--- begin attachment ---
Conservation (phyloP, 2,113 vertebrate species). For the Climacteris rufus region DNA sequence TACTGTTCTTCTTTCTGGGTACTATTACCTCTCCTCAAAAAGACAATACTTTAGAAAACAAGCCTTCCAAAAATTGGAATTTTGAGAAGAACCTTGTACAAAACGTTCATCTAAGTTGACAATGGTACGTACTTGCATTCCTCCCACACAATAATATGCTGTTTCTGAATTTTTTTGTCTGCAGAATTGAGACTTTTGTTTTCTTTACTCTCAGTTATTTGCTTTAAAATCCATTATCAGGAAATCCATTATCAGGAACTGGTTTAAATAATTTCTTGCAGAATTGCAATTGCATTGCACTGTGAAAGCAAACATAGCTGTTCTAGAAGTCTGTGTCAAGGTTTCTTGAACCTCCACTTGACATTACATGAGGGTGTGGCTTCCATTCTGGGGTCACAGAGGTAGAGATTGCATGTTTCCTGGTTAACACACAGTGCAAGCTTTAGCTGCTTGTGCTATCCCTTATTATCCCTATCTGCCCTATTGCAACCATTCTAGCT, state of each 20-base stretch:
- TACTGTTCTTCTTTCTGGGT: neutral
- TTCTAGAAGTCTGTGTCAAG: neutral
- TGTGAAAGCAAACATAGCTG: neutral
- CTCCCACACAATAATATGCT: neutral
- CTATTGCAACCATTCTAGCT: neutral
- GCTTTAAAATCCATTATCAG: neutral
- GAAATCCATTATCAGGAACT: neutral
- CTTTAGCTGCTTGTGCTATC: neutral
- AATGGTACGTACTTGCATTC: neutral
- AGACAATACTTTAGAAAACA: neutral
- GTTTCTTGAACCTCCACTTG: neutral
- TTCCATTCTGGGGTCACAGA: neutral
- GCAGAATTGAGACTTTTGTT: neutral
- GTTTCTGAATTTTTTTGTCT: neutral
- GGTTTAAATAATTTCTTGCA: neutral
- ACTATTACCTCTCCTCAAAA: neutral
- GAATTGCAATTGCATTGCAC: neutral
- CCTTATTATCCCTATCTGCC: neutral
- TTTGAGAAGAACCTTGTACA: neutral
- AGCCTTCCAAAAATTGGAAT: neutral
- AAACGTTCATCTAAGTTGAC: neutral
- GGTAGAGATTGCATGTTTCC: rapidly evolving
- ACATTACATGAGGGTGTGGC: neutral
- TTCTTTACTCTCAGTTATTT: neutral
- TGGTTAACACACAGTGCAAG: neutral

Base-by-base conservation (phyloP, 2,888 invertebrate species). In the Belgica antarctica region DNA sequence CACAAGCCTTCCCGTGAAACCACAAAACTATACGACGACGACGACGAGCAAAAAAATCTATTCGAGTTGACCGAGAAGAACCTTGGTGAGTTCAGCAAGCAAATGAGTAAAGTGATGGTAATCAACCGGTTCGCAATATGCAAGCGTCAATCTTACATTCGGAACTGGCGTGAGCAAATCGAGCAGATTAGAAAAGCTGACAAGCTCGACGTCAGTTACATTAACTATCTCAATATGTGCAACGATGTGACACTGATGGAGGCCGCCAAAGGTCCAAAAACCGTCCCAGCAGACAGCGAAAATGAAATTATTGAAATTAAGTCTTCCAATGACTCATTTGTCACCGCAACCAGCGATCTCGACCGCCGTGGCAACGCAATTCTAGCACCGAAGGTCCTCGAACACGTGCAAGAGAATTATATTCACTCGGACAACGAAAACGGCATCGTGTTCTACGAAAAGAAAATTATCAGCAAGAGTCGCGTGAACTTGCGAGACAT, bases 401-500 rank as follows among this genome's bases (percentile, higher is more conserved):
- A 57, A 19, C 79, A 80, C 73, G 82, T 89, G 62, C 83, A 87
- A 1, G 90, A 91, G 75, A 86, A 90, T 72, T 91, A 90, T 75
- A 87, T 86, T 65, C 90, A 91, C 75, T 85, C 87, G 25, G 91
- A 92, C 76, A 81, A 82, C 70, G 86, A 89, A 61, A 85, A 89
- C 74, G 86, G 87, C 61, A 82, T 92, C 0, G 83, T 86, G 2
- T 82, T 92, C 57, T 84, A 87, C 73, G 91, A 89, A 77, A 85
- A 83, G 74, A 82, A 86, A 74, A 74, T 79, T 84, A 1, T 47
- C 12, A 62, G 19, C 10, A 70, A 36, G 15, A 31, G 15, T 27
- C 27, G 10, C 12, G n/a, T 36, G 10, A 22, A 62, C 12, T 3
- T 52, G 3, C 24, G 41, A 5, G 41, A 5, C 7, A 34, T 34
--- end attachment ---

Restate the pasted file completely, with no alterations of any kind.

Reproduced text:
Conservation (phyloP, 2,113 vertebrate species). For the Climacteris rufus region DNA sequence TACTGTTCTTCTTTCTGGGTACTATTACCTCTCCTCAAAAAGACAATACTTTAGAAAACAAGCCTTCCAAAAATTGGAATTTTGAGAAGAACCTTGTACAAAACGTTCATCTAAGTTGACAATGGTACGTACTTGCATTCCTCCCACACAATAATATGCTGTTTCTGAATTTTTTTGTCTGCAGAATTGAGACTTTTGTTTTCTTTACTCTCAGTTATTTGCTTTAAAATCCATTATCAGGAAATCCATTATCAGGAACTGGTTTAAATAATTTCTTGCAGAATTGCAATTGCATTGCACTGTGAAAGCAAACATAGCTGTTCTAGAAGTCTGTGTCAAGGTTTCTTGAACCTCCACTTGACATTACATGAGGGTGTGGCTTCCATTCTGGGGTCACAGAGGTAGAGATTGCATGTTTCCTGGTTAACACACAGTGCAAGCTTTAGCTGCTTGTGCTATCCCTTATTATCCCTATCTGCCCTATTGCAACCATTCTAGCT, state of each 20-base stretch:
- TACTGTTCTTCTTTCTGGGT: neutral
- TTCTAGAAGTCTGTGTCAAG: neutral
- TGTGAAAGCAAACATAGCTG: neutral
- CTCCCACACAATAATATGCT: neutral
- CTATTGCAACCATTCTAGCT: neutral
- GCTTTAAAATCCATTATCAG: neutral
- GAAATCCATTATCAGGAACT: neutral
- CTTTAGCTGCTTGTGCTATC: neutral
- AATGGTACGTACTTGCATTC: neutral
- AGACAATACTTTAGAAAACA: neutral
- GTTTCTTGAACCTCCACTTG: neutral
- TTCCATTCTGGGGTCACAGA: neutral
- GCAGAATTGAGACTTTTGTT: neutral
- GTTTCTGAATTTTTTTGTCT: neutral
- GGTTTAAATAATTTCTTGCA: neutral
- ACTATTACCTCTCCTCAAAA: neutral
- GAATTGCAATTGCATTGCAC: neutral
- CCTTATTATCCCTATCTGCC: neutral
- TTTGAGAAGAACCTTGTACA: neutral
- AGCCTTCCAAAAATTGGAAT: neutral
- AAACGTTCATCTAAGTTGAC: neutral
- GGTAGAGATTGCATGTTTCC: rapidly evolving
- ACATTACATGAGGGTGTGGC: neutral
- TTCTTTACTCTCAGTTATTT: neutral
- TGGTTAACACACAGTGCAAG: neutral

Base-by-base conservation (phyloP, 2,888 invertebrate species). In the Belgica antarctica region DNA sequence CACAAGCCTTCCCGTGAAACCACAAAACTATACGACGACGACGACGAGCAAAAAAATCTATTCGAGTTGACCGAGAAGAACCTTGGTGAGTTCAGCAAGCAAATGAGTAAAGTGATGGTAATCAACCGGTTCGCAATATGCAAGCGTCAATCTTACATTCGGAACTGGCGTGAGCAAATCGAGCAGATTAGAAAAGCTGACAAGCTCGACGTCAGTTACATTAACTATCTCAATATGTGCAACGATGTGACACTGATGGAGGCCGCCAAAGGTCCAAAAACCGTCCCAGCAGACAGCGAAAATGAAATTATTGAAATTAAGTCTTCCAATGACTCATTTGTCACCGCAACCAGCGATCTCGACCGCCGTGGCAACGCAATTCTAGCACCGAAGGTCCTCGAACACGTGCAAGAGAATTATATTCACTCGGACAACGAAAACGGCATCGTGTTCTACGAAAAGAAAATTATCAGCAAGAGTCGCGTGAACTTGCGAGACAT, bases 401-500 rank as follows among this genome's bases (percentile, higher is more conserved):
- A 57, A 19, C 79, A 80, C 73, G 82, T 89, G 62, C 83, A 87
- A 1, G 90, A 91, G 75, A 86, A 90, T 72, T 91, A 90, T 75
- A 87, T 86, T 65, C 90, A 91, C 75, T 85, C 87, G 25, G 91
- A 92, C 76, A 81, A 82, C 70, G 86, A 89, A 61, A 85, A 89
- C 74, G 86, G 87, C 61, A 82, T 92, C 0, G 83, T 86, G 2
- T 82, T 92, C 57, T 84, A 87, C 73, G 91, A 89, A 77, A 85
- A 83, G 74, A 82, A 86, A 74, A 74, T 79, T 84, A 1, T 47
- C 12, A 62, G 19, C 10, A 70, A 36, G 15, A 31, G 15, T 27
- C 27, G 10, C 12, G n/a, T 36, G 10, A 22, A 62, C 12, T 3
- T 52, G 3, C 24, G 41, A 5, G 41, A 5, C 7, A 34, T 34